Hello, I'm contemplating doing a C2C either late may/early June of 2016 or mid-July 2016 and I would like to know what the best time is in terms of weather but also in terms of crowds? Thank You for your advice.
There isn't really a best time for weather, although late May early June might be the better option and would give you the spring flowers, the Swaledale flower meadows are lovely then. As far as the walk is concerned I don't think you need to worry too much about crowds as far as walking is concerned but again May/June as a whole is quieter (July is the start of school holidays)which means it is easier to book accommodation.
I agree with Jenny. May/June avoids school holidays (not that there will be hordes of families doing the walk, but prices are cheaper), the days are long, and everything is 'fresh'. Whilst the C to C is a popular walk, there won't be crowds along it. When I did it, two years ago, I met people (in fact made a good friend) but never was the route busy. All that said, nothing wrong with going in July. The weather is completely unpredictable any time. I hope you go ahead, and enjoy the experience. Do keep us posted.
Thank You so much for your replies. I would prefer doing the C2C end of May, beginning of June when everything is "fresh" but my oldest daughter will only have a week of holiday then so I will probably have to wait until she's off mid-July.
I have another question, although I have enjoyed walking all my life and I have done many hikes in the past (mostly out west in Arizona and also in France where I'm from originally) this would be my first "big" walk. My other daughter will be 13 next year, she's a very good walker but she doesn't necessarily "see the point" in walking for hours on if you know what I mean... Unfortunately, my husband shares her attitude. However, both say they want to do the C2C.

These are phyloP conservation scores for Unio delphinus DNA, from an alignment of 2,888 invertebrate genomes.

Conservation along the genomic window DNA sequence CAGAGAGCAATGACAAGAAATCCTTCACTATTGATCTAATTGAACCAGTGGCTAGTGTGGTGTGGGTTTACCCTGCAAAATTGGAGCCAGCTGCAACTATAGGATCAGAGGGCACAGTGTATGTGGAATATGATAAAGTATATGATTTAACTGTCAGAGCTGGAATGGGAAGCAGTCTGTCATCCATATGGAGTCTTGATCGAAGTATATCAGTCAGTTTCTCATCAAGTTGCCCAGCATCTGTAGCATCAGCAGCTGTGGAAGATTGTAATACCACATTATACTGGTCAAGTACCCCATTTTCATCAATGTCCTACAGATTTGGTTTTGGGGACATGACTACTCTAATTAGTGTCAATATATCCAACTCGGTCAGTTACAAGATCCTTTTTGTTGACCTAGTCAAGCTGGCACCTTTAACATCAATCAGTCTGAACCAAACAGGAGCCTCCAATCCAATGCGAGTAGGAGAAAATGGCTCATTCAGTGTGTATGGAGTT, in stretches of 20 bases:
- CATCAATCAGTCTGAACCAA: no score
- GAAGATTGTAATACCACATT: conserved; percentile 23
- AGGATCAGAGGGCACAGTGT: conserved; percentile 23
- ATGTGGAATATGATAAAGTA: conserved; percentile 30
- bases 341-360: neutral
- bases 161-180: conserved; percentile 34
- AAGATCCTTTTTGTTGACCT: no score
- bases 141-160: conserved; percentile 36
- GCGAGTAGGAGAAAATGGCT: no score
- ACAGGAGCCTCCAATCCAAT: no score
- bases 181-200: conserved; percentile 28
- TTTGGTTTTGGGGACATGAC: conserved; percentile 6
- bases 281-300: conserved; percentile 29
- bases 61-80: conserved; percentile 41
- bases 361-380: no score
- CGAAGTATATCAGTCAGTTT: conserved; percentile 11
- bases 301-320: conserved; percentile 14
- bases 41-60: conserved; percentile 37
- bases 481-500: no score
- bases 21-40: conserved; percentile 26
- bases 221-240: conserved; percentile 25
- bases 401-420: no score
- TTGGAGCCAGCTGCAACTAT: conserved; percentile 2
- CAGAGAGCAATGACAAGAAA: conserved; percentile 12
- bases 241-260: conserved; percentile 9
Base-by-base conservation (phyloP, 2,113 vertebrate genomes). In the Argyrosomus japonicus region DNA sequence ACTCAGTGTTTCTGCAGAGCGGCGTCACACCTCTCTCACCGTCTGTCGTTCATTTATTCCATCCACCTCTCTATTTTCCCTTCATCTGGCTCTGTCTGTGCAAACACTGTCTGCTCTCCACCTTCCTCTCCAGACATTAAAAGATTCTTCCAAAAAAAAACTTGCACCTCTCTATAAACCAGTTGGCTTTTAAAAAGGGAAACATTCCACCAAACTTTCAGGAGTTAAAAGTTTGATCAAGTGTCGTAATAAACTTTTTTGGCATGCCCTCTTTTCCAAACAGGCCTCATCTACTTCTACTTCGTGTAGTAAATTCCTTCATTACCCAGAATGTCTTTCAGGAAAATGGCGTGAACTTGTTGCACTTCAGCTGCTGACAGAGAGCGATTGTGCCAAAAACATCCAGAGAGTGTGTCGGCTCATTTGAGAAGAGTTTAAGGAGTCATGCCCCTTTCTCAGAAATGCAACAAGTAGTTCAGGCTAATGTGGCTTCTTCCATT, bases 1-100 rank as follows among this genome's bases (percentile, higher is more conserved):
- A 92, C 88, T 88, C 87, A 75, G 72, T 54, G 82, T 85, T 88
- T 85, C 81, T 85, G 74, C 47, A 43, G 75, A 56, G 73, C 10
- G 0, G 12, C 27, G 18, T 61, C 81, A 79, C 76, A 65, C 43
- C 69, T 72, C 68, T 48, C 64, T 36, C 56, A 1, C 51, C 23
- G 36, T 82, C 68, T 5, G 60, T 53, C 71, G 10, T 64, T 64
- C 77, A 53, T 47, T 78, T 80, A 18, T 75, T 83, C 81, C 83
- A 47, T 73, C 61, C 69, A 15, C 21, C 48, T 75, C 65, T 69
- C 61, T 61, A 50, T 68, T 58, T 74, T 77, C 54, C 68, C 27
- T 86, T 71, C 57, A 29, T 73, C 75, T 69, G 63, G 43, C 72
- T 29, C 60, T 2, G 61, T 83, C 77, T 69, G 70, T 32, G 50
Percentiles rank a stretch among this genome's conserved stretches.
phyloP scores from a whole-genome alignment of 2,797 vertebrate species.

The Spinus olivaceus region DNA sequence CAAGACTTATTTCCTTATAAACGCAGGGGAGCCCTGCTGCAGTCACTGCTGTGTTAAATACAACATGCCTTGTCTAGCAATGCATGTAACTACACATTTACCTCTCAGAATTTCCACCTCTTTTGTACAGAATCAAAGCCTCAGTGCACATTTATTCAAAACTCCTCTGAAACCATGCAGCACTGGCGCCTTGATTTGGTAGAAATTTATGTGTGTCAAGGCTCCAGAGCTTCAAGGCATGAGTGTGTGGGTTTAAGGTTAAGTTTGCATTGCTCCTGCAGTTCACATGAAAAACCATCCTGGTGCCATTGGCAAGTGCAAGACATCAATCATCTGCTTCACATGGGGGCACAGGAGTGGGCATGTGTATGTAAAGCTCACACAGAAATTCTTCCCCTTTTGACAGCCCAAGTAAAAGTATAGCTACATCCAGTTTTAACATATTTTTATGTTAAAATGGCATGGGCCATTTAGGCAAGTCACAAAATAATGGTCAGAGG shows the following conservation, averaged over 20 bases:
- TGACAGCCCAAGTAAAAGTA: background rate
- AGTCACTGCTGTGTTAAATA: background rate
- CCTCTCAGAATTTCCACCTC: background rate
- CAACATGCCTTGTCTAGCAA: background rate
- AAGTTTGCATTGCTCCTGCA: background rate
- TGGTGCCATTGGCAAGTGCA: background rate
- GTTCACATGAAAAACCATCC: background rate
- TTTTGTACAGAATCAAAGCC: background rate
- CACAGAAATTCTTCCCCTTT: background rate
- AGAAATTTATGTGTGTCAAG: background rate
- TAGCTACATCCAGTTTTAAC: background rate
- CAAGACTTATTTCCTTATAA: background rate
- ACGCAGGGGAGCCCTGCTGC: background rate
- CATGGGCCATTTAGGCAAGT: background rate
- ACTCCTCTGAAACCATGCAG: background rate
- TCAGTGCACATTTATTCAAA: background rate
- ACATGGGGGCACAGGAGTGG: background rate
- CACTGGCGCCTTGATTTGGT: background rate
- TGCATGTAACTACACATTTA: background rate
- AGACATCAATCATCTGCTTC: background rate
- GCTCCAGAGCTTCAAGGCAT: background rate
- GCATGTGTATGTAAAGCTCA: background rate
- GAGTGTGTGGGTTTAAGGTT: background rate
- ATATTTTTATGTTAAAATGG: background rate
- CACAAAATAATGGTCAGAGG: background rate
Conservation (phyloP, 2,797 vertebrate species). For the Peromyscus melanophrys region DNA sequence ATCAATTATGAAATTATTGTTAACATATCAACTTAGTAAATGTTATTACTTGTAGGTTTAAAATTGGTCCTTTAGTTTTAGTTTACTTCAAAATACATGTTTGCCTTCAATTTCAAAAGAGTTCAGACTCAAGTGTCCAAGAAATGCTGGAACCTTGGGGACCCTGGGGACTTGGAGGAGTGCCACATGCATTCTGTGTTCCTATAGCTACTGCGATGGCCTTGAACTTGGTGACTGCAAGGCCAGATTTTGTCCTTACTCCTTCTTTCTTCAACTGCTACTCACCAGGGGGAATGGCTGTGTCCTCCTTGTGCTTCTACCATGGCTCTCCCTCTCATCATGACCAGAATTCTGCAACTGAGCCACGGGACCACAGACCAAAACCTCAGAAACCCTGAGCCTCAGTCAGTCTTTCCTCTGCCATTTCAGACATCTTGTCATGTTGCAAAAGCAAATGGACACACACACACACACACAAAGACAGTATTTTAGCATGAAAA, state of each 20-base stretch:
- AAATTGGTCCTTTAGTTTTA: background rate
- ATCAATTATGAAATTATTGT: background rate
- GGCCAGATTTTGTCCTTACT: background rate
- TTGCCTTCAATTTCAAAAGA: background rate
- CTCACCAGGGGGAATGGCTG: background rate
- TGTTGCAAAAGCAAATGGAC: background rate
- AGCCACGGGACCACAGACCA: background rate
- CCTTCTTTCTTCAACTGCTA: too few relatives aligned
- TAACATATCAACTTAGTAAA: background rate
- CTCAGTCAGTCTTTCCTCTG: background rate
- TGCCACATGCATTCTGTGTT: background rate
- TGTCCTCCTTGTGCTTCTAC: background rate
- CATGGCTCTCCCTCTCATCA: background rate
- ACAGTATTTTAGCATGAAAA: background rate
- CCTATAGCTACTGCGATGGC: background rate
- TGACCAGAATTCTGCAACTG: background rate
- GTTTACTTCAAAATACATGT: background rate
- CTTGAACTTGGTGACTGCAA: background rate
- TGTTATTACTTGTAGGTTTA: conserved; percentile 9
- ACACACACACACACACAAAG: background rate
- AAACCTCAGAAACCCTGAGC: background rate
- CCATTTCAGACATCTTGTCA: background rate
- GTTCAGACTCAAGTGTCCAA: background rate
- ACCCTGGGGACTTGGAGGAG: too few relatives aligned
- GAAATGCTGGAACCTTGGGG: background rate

What would you advise me to do? Will they see the point once we get going or is this going to be a nightmare for everyone?
That's a difficult one to answer. There's lots of good and varied walking and scenery but, inevitably with such a long walk, there are some boring bits when the less enthusiastic might not see the point. When we did the walk we met a couple of professors from Philadelphia and were talking to them over dinner at the end. They had done a lot of long distance walking previously, including the Sierras from the Mexican to the Canadian border! I asked them what had been their best walk. After some thought they said the Coast to Coast as it was the most varied. The three national parks it goes through, the Lake District, the Yorkshire Dales and the North Yorks Moors are all very different.
If you want to do it staying at B&Bs with a baggage carrying company I suggest you contact www.c2cpackhorse.co.uk/ who can advise you on stops and book accommodation for you. As well as transporting your baggage each day they are happy, if it helps, to transport anyone who is unable to walk on the odd day. This might help if you all go for it and one of the less enthusiastic wants a break from walking.
Unless things have changed, Packhorse is the only C to C company able (i.e. insured) to transport people as well as baggage. The walk is as Jenny says, varied. Personally, I would not describe any of it as boring - I found all of it an adventure, loved the whole thing and would do it again. But we are all different. Impossible to say whether your husband and daughter would 'see the point' once they had started. Bad weather wouldn't help. Perhaps the key (apart from being sure that the walk is within the ability of the walkers - or can be done using transport if/when needed) lies with answering the question why someone who doesn't see the point of walking for hours wants to do the walk (which will require many days of walking, with several hours each day).